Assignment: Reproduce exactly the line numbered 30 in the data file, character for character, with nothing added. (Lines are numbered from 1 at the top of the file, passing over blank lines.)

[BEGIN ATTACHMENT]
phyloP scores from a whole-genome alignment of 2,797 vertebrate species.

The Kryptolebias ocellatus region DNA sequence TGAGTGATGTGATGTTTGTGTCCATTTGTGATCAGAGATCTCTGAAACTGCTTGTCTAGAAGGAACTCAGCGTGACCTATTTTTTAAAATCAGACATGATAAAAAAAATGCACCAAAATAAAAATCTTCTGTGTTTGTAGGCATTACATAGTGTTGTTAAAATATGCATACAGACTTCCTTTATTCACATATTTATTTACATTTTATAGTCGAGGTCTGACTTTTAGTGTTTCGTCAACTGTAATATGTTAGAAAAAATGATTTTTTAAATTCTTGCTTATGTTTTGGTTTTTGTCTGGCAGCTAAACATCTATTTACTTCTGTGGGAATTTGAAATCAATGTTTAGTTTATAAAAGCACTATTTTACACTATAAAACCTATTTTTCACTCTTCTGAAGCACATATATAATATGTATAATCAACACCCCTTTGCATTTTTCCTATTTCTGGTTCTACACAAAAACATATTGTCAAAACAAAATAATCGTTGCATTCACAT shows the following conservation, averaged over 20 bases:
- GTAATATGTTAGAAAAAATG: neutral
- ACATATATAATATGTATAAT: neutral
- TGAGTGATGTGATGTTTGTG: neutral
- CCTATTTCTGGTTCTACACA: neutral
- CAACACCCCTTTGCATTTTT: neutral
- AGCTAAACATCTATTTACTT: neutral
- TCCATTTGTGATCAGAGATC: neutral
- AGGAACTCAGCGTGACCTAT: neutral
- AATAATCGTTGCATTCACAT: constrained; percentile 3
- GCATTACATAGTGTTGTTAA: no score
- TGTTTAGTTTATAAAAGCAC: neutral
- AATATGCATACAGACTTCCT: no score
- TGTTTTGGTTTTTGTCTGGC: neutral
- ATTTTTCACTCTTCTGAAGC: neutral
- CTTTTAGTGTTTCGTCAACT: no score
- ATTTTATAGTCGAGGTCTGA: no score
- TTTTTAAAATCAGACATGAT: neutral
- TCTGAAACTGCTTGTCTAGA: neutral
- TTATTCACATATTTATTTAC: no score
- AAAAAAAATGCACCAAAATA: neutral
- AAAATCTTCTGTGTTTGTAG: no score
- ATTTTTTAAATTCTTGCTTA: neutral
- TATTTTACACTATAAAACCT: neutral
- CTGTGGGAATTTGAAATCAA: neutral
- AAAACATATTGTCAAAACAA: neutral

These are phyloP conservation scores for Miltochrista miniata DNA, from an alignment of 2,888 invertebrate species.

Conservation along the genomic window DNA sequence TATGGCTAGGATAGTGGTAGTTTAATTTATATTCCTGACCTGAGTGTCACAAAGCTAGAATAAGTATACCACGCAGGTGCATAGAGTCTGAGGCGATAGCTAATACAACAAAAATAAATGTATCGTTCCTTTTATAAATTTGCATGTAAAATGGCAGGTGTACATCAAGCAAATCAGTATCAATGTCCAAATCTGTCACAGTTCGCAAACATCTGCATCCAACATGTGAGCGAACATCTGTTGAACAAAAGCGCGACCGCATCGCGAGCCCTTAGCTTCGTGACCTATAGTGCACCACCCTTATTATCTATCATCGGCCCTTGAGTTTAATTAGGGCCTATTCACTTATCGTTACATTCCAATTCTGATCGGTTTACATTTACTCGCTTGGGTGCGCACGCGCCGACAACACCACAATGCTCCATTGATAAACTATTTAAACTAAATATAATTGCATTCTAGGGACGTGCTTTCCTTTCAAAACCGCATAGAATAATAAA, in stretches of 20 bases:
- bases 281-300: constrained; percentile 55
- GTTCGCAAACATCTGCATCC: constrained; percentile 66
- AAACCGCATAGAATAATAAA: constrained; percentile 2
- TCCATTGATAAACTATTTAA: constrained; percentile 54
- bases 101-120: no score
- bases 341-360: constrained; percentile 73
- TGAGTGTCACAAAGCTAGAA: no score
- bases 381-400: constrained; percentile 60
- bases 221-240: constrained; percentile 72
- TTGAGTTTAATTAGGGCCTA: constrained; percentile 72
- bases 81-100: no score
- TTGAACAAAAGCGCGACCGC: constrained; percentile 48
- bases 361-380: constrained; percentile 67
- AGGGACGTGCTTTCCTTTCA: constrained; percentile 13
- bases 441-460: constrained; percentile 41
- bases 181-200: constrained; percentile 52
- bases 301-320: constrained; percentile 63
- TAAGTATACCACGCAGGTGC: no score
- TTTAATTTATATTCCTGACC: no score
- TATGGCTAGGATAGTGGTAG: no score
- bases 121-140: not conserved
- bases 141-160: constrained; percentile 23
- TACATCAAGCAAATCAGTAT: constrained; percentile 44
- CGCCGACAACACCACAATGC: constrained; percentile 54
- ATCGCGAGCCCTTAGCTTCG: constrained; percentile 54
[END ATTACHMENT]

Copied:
- bases 281-300: constrained; percentile 55